Chain Reaction – “I Have This Theory… “

The Chain Reaction

This week I was on the Internet scrolling through a site that posts national news stories when I came across a photo of three teenage girls. Two of them were pointing and making fun of the third, who had her back turned away from them with her head lowered in shame or sadness. Even though the photo may have been staged to emulate the hurt that can come from bullying, I was very sad and bothered by the image as it depicted, rather well, the pain and loneliness that can occur following such acts.

Unfortunately, there are many who do not live by a code of ethics designed to include and support others regardless of their differences, and as a result those affected by such cruelty have to deal with the emotional trial of not feeling like they fit in or belong. I believe all of us, at one time or another, have to deal with the bully mentality, and whether or not we participate by supporting or condemning the action we play a part in these perpetuating acts. And depending on just how we choose to use our voice regarding this subject can tell much about our personal code of ethics and who we stand to be.

This afternoon in church I sat and listened to a young girl tell about a high school assembly program she attended a few days earlier. The program is a national anti-bullying campaign called “Rachel’s Challenge.” It is named after Rachel Scott, who was the first of twelve students and one teacher gunned down in one of this nation’s most violent school massacres that took place on April 20th, 1999, at Columbine High School in Littleton, Colorado. Shortly after these senseless killings occurred, an essay was discovered that seventeen-year-old Rachel had written approximately six weeks earlier, titled “My Ethics, My Code of Life.” The writing was the voice of an honest and compassionate individual who desired to look for the best in others. She stated, “I have this theory that if one person can go out of their way to show compassion, then it will start a chain reaction of the same.” With a desire to stop the cycle of violence, Rachel’s family started Rachel’s Challenge, the non-profit organization that brings a powerful message to over a million students each year, and through a five-step challenge brings tools for change to those who choose to abide by it.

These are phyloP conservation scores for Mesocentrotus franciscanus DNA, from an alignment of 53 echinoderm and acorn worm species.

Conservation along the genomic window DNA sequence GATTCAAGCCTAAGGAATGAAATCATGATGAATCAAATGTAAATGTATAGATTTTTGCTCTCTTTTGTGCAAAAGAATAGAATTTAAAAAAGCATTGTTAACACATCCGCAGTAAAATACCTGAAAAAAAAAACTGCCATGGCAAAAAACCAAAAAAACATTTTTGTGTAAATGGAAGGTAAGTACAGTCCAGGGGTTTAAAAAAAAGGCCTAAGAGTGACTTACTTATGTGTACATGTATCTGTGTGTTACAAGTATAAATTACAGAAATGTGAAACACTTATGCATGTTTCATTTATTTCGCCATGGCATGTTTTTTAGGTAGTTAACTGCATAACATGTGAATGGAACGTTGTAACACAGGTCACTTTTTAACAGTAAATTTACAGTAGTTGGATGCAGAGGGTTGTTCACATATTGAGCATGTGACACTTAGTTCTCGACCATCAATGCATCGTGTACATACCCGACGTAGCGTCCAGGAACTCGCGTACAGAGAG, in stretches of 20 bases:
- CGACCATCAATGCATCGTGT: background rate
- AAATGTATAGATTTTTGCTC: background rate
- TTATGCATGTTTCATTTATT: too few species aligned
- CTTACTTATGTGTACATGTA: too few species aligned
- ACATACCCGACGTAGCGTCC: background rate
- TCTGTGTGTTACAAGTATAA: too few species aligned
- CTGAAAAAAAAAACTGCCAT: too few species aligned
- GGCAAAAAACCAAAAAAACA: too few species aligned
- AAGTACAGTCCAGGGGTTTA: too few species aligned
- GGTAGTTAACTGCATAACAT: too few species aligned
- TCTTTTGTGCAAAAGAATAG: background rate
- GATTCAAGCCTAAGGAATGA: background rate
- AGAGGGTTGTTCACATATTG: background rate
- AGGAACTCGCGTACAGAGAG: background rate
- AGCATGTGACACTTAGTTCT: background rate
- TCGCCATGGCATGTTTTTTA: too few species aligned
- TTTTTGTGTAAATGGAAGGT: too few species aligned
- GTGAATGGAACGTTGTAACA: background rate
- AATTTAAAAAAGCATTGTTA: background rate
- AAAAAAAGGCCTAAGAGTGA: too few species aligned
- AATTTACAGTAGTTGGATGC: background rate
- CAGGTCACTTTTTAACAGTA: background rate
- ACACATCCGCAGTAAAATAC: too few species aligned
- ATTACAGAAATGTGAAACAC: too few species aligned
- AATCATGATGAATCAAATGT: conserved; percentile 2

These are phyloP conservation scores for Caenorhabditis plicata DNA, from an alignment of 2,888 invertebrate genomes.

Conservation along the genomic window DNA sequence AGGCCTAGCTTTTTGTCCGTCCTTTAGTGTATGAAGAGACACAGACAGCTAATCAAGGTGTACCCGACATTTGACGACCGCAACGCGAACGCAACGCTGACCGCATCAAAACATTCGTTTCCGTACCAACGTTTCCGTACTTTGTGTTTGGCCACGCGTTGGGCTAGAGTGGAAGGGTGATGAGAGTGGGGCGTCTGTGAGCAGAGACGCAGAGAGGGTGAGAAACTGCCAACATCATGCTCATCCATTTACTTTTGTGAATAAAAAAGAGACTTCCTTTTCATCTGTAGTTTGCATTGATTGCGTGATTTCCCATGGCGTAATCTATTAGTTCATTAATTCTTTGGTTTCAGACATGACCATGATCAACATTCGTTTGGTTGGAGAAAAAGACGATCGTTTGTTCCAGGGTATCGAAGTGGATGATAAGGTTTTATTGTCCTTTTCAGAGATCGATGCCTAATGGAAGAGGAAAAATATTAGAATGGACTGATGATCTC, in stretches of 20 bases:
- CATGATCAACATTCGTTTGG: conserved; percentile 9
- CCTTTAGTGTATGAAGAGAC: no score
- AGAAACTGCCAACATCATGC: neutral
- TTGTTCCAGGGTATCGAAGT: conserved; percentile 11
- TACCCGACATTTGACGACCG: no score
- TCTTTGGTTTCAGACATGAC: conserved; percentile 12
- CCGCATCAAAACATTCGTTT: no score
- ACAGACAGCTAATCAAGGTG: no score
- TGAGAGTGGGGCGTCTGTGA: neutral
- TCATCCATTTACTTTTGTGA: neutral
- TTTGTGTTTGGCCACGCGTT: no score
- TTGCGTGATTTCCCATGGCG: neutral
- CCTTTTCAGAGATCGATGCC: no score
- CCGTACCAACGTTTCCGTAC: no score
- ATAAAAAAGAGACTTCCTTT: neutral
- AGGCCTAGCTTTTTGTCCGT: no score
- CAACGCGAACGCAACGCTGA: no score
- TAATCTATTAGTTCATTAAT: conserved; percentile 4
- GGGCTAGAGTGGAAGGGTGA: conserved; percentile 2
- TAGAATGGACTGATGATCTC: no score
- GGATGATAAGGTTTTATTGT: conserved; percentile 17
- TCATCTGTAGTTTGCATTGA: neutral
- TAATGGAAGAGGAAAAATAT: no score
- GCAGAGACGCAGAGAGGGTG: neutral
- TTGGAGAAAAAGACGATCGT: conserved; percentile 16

The first challenge in the five steps is to “look for the best in others and eliminate prejudice.” Basically, the students are encouraged to recognize and deal with their own prejudices as well as intolerance from others. Would one pluck a rose and discard it like a weed, not recognizing the fact that it is a beautiful rose? Rachel stated that, “Until you know them and not just their type, you have no right to shun them.” My question then would be, “How many are out there believing that they are weeds because words have made them feel less of themselves?” It is an important subject, especially when self-esteem and self-worth can be so connected to how others view themselves.

Another area the challenge addresses is the need to choose positive influences in one’s life. Being a mother with two teenage sons, I have seen both good and bad influences with friends my children have chosen to associate with. I also understand how difficult it is for our youth to identify those who can do harm when it is so important to belong. There is a definite connection with association and influence, and we need to help our children to find those friends who will encourage strong morals and ethics while being kind to those who do not. Being kind regardless of how one is treated can be a life-altering skill and is worth the effort to embed such action within one’s character.

Rachel Scott was a young girl who understood the importance of treating all who she encountered with respect and compassion. The fact that she was randomly killed by two classmates who had decided to get revenge on society for the bullying they felt they had been victim to brings greater irony to her message of tolerance. A while after Rachel’s death, her family found a message that she had scribbed on the back of a dresser when she was only thirteen. Inside the outline of her hands she wrote, “These hands belong to Rachel Joy Scott and will someday touch millions of people’s hearts.” It is now the chain reaction from what she started and that her family and friends carry forward that affects millions of students each year. A chain reaction brought on by a young girl’s code of ethics that has proven the power of one voice designed to include and support others regardless of their differences.

In Other’s Words:

“You will never reach higher ground if you

are always pushing others down.”

~Jeffrey Benjamin~

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